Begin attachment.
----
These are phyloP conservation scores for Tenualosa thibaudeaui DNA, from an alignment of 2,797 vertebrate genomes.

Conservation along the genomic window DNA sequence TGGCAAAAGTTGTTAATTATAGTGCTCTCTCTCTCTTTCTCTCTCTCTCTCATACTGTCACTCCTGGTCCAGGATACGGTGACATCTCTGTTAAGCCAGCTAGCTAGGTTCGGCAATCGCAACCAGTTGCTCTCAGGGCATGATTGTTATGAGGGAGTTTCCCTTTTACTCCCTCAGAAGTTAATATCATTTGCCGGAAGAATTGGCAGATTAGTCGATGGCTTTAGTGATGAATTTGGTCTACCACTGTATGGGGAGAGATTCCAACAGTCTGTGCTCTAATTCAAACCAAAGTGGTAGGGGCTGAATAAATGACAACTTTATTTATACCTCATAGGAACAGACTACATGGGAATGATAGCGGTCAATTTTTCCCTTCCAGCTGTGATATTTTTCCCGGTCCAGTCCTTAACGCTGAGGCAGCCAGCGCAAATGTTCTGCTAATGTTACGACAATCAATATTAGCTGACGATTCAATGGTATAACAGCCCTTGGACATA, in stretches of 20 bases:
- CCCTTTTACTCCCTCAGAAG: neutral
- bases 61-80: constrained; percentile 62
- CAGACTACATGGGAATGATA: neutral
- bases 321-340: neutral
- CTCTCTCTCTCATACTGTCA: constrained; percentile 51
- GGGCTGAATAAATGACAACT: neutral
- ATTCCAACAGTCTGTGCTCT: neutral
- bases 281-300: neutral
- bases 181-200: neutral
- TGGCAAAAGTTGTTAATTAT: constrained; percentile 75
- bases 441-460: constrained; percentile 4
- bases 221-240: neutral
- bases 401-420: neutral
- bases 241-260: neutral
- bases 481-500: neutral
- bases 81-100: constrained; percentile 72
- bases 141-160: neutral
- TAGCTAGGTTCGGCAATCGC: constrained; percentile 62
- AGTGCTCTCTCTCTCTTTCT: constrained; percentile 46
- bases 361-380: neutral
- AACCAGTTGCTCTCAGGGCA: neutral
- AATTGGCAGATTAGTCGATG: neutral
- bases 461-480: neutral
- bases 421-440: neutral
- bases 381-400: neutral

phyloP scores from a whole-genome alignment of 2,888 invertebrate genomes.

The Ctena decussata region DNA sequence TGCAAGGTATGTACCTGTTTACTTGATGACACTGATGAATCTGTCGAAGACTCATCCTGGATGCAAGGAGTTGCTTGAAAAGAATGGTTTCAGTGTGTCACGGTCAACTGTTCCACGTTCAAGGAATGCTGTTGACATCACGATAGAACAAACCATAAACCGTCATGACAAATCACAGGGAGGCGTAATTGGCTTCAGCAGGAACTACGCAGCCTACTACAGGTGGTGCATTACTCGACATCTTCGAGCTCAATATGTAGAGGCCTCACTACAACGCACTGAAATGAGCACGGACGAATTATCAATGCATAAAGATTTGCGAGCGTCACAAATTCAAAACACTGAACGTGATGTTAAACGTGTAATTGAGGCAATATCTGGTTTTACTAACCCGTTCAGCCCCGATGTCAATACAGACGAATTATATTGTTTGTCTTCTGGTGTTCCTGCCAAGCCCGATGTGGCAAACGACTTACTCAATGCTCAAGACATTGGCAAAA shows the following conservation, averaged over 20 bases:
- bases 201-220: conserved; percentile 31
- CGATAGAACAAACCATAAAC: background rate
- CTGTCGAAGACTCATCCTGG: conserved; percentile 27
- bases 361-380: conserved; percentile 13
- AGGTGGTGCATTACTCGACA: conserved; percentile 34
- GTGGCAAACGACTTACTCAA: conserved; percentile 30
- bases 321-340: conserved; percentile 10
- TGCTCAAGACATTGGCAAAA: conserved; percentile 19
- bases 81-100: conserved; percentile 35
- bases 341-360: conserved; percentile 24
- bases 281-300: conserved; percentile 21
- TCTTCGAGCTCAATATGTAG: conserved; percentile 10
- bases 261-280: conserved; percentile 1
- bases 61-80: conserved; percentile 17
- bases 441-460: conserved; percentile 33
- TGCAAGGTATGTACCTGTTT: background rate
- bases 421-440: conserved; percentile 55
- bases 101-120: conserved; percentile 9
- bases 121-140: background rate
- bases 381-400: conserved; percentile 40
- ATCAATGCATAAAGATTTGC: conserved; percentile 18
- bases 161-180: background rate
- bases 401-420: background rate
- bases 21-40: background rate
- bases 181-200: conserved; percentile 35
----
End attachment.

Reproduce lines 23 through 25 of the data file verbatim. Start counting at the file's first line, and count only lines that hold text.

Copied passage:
- AACCAGTTGCTCTCAGGGCA: neutral
- AATTGGCAGATTAGTCGATG: neutral
- bases 461-480: neutral